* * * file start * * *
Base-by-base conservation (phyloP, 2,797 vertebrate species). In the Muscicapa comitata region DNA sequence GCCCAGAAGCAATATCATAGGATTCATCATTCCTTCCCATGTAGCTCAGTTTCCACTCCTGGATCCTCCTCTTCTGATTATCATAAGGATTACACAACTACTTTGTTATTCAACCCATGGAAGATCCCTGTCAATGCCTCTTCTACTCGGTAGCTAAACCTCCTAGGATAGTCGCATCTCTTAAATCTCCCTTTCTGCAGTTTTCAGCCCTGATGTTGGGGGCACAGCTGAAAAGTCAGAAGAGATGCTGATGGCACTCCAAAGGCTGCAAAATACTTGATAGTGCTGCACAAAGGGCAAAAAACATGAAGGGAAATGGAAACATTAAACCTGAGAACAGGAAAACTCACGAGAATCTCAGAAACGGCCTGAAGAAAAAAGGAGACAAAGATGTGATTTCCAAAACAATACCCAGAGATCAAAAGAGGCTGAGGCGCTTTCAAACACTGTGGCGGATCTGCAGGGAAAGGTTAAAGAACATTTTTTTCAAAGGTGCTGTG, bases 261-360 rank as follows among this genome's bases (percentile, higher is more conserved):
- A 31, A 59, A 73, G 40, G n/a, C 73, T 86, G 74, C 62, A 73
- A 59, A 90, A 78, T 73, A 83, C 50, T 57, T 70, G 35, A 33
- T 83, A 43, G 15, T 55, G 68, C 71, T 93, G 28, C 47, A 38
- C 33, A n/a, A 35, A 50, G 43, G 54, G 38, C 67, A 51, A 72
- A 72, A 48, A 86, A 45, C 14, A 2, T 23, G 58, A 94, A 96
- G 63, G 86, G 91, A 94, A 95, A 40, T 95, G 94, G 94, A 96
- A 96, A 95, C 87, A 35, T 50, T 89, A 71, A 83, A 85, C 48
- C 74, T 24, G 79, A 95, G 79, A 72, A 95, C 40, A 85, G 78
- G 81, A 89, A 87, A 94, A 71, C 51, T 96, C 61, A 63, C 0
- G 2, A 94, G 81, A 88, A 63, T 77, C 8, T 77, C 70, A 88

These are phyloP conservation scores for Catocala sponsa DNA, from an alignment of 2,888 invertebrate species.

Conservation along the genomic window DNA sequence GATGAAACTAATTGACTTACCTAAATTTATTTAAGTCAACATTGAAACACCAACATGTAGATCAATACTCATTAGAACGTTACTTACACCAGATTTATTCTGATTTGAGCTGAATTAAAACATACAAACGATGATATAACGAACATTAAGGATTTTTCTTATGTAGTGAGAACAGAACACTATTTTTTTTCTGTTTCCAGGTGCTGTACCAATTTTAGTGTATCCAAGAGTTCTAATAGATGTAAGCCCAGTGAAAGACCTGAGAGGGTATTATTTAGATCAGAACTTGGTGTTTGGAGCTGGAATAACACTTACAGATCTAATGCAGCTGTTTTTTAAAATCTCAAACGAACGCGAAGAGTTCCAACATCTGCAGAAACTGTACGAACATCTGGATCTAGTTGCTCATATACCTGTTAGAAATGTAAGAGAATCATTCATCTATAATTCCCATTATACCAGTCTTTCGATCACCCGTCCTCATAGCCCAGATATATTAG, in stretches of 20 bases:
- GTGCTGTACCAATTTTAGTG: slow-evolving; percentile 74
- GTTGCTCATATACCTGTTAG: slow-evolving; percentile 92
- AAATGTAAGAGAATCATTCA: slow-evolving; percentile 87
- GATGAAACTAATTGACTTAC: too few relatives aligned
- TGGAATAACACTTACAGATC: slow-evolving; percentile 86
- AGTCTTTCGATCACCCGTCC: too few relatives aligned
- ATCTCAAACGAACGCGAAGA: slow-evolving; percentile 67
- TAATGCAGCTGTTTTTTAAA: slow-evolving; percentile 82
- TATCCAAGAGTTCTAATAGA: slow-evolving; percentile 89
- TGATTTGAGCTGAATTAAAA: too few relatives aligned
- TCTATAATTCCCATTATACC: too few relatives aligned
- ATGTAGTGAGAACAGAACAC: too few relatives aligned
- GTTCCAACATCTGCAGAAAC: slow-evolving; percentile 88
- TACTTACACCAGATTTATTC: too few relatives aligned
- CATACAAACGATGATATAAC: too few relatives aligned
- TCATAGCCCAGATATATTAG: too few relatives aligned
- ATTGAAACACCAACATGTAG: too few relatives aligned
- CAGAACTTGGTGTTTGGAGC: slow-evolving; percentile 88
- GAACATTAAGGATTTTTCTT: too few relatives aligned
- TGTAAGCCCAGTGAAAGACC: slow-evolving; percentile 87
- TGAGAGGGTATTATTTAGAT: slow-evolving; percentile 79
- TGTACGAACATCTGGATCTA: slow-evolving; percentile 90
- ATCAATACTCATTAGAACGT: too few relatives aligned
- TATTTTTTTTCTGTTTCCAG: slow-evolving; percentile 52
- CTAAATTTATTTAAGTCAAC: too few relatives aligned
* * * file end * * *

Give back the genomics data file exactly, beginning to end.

Base-by-base conservation (phyloP, 2,797 vertebrate species). In the Muscicapa comitata region DNA sequence GCCCAGAAGCAATATCATAGGATTCATCATTCCTTCCCATGTAGCTCAGTTTCCACTCCTGGATCCTCCTCTTCTGATTATCATAAGGATTACACAACTACTTTGTTATTCAACCCATGGAAGATCCCTGTCAATGCCTCTTCTACTCGGTAGCTAAACCTCCTAGGATAGTCGCATCTCTTAAATCTCCCTTTCTGCAGTTTTCAGCCCTGATGTTGGGGGCACAGCTGAAAAGTCAGAAGAGATGCTGATGGCACTCCAAAGGCTGCAAAATACTTGATAGTGCTGCACAAAGGGCAAAAAACATGAAGGGAAATGGAAACATTAAACCTGAGAACAGGAAAACTCACGAGAATCTCAGAAACGGCCTGAAGAAAAAAGGAGACAAAGATGTGATTTCCAAAACAATACCCAGAGATCAAAAGAGGCTGAGGCGCTTTCAAACACTGTGGCGGATCTGCAGGGAAAGGTTAAAGAACATTTTTTTCAAAGGTGCTGTG, bases 261-360 rank as follows among this genome's bases (percentile, higher is more conserved):
- A 31, A 59, A 73, G 40, G n/a, C 73, T 86, G 74, C 62, A 73
- A 59, A 90, A 78, T 73, A 83, C 50, T 57, T 70, G 35, A 33
- T 83, A 43, G 15, T 55, G 68, C 71, T 93, G 28, C 47, A 38
- C 33, A n/a, A 35, A 50, G 43, G 54, G 38, C 67, A 51, A 72
- A 72, A 48, A 86, A 45, C 14, A 2, T 23, G 58, A 94, A 96
- G 63, G 86, G 91, A 94, A 95, A 40, T 95, G 94, G 94, A 96
- A 96, A 95, C 87, A 35, T 50, T 89, A 71, A 83, A 85, C 48
- C 74, T 24, G 79, A 95, G 79, A 72, A 95, C 40, A 85, G 78
- G 81, A 89, A 87, A 94, A 71, C 51, T 96, C 61, A 63, C 0
- G 2, A 94, G 81, A 88, A 63, T 77, C 8, T 77, C 70, A 88

These are phyloP conservation scores for Catocala sponsa DNA, from an alignment of 2,888 invertebrate species.

Conservation along the genomic window DNA sequence GATGAAACTAATTGACTTACCTAAATTTATTTAAGTCAACATTGAAACACCAACATGTAGATCAATACTCATTAGAACGTTACTTACACCAGATTTATTCTGATTTGAGCTGAATTAAAACATACAAACGATGATATAACGAACATTAAGGATTTTTCTTATGTAGTGAGAACAGAACACTATTTTTTTTCTGTTTCCAGGTGCTGTACCAATTTTAGTGTATCCAAGAGTTCTAATAGATGTAAGCCCAGTGAAAGACCTGAGAGGGTATTATTTAGATCAGAACTTGGTGTTTGGAGCTGGAATAACACTTACAGATCTAATGCAGCTGTTTTTTAAAATCTCAAACGAACGCGAAGAGTTCCAACATCTGCAGAAACTGTACGAACATCTGGATCTAGTTGCTCATATACCTGTTAGAAATGTAAGAGAATCATTCATCTATAATTCCCATTATACCAGTCTTTCGATCACCCGTCCTCATAGCCCAGATATATTAG, in stretches of 20 bases:
- GTGCTGTACCAATTTTAGTG: slow-evolving; percentile 74
- GTTGCTCATATACCTGTTAG: slow-evolving; percentile 92
- AAATGTAAGAGAATCATTCA: slow-evolving; percentile 87
- GATGAAACTAATTGACTTAC: too few relatives aligned
- TGGAATAACACTTACAGATC: slow-evolving; percentile 86
- AGTCTTTCGATCACCCGTCC: too few relatives aligned
- ATCTCAAACGAACGCGAAGA: slow-evolving; percentile 67
- TAATGCAGCTGTTTTTTAAA: slow-evolving; percentile 82
- TATCCAAGAGTTCTAATAGA: slow-evolving; percentile 89
- TGATTTGAGCTGAATTAAAA: too few relatives aligned
- TCTATAATTCCCATTATACC: too few relatives aligned
- ATGTAGTGAGAACAGAACAC: too few relatives aligned
- GTTCCAACATCTGCAGAAAC: slow-evolving; percentile 88
- TACTTACACCAGATTTATTC: too few relatives aligned
- CATACAAACGATGATATAAC: too few relatives aligned
- TCATAGCCCAGATATATTAG: too few relatives aligned
- ATTGAAACACCAACATGTAG: too few relatives aligned
- CAGAACTTGGTGTTTGGAGC: slow-evolving; percentile 88
- GAACATTAAGGATTTTTCTT: too few relatives aligned
- TGTAAGCCCAGTGAAAGACC: slow-evolving; percentile 87
- TGAGAGGGTATTATTTAGAT: slow-evolving; percentile 79
- TGTACGAACATCTGGATCTA: slow-evolving; percentile 90
- ATCAATACTCATTAGAACGT: too few relatives aligned
- TATTTTTTTTCTGTTTCCAG: slow-evolving; percentile 52
- CTAAATTTATTTAAGTCAAC: too few relatives aligned